Welcome fit for heroes: Crews return home after working for months to bring power to Puerto Rico

MILWAUKEE -- It has been nearly two months since nearly 50 people from We Energies and Wisconsin Public Service went to Puerto Rico. Their mission -- to assist in the effort to restore power to the hurricane-ravaged island nation. On Friday, March 9, those crews returned home to a welcome fit for heroes.

"Basically, the whole island was devastated -- and there was no equipment to build it right off the get-go. So you had to get creative," said Chad Reichenberger, a We Energies worker.

We Energies crews welcomed home

Roughly six months after Hurricane Maria, a significant portion of Puerto Rico is still without power. Pictures from volunteers show the destruction -- and the work they accomplished. There were moments of sadness and moments of triumph turning the lights back on.

Chad Reichenberger

"For being out of power for five to six months, they were amazing people. They'd come out and they'd feed you during lunch time," Reichenberger said.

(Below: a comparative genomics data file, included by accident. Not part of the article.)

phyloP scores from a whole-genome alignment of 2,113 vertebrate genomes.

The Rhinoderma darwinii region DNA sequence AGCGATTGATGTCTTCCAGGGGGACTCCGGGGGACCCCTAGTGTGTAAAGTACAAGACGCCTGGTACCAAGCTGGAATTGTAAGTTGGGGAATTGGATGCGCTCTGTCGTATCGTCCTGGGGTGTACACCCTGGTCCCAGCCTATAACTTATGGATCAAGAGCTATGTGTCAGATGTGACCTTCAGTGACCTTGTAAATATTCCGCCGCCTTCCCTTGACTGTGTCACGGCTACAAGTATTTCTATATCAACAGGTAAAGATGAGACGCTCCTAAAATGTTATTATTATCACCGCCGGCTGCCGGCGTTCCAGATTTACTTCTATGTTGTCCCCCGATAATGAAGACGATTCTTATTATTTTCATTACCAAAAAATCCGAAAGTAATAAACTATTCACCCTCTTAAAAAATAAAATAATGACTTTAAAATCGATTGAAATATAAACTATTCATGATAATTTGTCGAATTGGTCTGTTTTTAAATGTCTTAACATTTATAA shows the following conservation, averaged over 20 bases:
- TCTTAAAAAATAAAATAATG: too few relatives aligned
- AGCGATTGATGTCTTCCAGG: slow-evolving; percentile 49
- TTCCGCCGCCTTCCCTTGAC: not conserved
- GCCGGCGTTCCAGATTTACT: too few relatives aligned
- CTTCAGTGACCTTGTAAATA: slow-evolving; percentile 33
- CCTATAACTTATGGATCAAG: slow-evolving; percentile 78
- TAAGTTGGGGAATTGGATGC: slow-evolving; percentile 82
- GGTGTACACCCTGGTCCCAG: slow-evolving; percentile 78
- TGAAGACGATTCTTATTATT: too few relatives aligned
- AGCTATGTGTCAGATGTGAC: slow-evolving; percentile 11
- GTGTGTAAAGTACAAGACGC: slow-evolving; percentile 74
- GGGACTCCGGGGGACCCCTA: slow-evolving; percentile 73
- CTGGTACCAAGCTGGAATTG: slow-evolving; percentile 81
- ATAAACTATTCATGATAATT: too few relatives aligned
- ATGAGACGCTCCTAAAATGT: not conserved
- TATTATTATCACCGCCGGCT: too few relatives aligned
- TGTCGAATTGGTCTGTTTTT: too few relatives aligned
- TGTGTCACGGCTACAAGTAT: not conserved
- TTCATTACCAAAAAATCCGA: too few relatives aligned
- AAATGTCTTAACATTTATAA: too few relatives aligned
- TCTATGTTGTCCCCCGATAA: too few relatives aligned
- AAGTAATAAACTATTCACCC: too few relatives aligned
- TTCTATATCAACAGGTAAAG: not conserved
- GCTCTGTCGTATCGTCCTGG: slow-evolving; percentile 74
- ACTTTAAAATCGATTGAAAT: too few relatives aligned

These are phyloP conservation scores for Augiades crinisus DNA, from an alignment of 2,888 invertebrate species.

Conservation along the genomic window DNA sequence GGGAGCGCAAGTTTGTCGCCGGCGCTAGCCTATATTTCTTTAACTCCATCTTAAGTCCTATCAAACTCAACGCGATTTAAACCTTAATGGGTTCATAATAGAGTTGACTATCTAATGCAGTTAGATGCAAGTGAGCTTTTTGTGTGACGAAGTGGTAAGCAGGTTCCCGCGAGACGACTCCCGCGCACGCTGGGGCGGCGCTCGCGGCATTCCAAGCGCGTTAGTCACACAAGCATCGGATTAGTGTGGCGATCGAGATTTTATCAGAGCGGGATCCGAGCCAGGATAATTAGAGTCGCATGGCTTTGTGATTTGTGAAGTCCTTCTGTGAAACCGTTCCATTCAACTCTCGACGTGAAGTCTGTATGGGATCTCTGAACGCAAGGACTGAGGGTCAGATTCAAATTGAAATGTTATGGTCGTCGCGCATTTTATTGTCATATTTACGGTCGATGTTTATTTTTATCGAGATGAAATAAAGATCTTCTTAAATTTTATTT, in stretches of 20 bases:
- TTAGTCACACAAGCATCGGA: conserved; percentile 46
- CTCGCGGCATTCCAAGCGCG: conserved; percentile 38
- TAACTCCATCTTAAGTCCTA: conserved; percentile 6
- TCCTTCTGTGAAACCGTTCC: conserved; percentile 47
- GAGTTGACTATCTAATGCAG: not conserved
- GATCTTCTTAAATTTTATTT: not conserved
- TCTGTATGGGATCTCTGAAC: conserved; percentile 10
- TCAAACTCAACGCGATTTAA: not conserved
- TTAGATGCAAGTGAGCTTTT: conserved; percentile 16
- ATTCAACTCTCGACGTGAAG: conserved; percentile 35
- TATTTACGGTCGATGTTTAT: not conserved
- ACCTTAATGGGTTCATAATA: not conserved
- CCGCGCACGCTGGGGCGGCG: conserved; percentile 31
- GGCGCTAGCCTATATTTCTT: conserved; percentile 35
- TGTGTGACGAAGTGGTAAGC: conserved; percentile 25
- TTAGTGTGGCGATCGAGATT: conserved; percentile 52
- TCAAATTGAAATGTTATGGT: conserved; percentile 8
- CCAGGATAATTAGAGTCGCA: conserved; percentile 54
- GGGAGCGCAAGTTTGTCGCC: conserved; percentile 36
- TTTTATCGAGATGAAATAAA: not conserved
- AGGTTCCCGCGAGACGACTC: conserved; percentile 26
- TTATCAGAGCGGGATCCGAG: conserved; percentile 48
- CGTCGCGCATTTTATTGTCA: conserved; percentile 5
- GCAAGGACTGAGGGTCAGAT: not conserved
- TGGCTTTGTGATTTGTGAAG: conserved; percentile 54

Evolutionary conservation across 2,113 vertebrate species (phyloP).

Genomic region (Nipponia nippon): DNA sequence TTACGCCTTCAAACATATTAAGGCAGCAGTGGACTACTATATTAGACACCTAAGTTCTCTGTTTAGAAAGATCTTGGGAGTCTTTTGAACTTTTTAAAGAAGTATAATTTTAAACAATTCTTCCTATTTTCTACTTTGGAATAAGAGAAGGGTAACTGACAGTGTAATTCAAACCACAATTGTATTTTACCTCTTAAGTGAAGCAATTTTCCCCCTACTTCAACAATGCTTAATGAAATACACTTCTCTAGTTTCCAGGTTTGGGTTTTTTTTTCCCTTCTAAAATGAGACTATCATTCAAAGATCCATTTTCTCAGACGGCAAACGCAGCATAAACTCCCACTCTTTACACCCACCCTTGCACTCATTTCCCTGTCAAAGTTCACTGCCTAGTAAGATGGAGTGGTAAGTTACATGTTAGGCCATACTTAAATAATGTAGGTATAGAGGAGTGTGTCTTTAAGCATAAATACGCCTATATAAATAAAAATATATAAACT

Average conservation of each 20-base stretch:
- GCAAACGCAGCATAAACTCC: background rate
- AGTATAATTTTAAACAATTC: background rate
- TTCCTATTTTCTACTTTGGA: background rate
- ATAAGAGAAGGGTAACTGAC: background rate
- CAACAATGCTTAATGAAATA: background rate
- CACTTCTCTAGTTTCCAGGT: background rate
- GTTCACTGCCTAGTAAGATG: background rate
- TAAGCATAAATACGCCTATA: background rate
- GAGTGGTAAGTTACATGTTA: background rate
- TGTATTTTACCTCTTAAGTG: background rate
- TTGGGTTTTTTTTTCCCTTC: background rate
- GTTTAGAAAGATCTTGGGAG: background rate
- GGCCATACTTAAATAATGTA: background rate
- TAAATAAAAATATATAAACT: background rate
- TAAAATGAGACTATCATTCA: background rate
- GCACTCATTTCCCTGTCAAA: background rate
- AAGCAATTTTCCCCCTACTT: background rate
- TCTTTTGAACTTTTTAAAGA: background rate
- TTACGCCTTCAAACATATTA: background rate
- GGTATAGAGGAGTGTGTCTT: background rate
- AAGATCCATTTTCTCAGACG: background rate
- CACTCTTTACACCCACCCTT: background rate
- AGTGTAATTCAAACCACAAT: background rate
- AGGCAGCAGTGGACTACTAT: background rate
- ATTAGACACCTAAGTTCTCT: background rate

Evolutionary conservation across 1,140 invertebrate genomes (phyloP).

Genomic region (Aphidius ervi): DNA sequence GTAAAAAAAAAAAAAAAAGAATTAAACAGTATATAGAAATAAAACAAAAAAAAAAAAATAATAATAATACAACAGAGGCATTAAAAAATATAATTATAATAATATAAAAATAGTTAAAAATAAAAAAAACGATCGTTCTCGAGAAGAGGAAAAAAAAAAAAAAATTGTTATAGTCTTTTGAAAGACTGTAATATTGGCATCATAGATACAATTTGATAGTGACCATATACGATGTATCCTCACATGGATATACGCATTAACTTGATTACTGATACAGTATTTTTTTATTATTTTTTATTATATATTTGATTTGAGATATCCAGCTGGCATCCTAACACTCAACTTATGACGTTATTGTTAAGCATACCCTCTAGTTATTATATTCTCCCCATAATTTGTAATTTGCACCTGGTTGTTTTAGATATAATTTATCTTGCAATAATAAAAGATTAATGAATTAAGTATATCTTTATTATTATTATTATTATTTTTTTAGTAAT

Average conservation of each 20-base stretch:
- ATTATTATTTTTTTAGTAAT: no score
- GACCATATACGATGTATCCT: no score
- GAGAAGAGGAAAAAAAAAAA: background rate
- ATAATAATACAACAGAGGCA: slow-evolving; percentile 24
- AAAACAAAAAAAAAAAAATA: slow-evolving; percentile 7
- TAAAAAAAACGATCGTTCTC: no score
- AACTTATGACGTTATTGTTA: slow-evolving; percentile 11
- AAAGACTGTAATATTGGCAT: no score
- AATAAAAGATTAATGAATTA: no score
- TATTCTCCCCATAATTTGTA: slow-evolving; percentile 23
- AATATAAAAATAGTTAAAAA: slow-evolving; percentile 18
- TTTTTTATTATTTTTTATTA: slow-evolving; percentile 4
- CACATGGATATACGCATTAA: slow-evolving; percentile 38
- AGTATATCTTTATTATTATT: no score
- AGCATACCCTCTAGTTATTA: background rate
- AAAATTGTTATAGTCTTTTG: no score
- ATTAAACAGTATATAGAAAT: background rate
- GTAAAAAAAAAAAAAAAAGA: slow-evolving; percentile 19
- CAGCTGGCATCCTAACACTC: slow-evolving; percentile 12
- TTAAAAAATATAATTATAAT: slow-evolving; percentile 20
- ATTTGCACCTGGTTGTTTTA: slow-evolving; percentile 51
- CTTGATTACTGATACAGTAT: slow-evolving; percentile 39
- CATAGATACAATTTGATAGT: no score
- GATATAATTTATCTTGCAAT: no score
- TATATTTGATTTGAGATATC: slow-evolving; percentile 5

Fast forward to their return home -- family and friends came to Mitchell International Airport on Friday to reunite. While most knew someone getting off the plane, a few people did not. One group of Puerto Ricans just wanted to welcome home people who they call heroes.

"Because we feel grateful for the job they did in Puerto Rico. We feel wonderful," said Salvador Rosado.

We Energies crews welcomed home

Loved ones say two months is a long time to be apart. For Allison Reichenberger and her children, there is a lot of catching up to do with Chad -- especially with their eight-month-old daughter.

"She was just laying there when he first left, and now she's almost walking," said Allison Reichenberger.


Most workers returning home say they have a few days of relaxation before heading back to work. It will be spent catching up with loved ones -- and soaking up some well-deserved rest.

We Energies crews welcomed home

We Energies crews welcomed home

The Wisconsin workers were initially supposed to stay six weeks. However, when time came to head home, they collectively agreed to stay for two more weeks to keep working.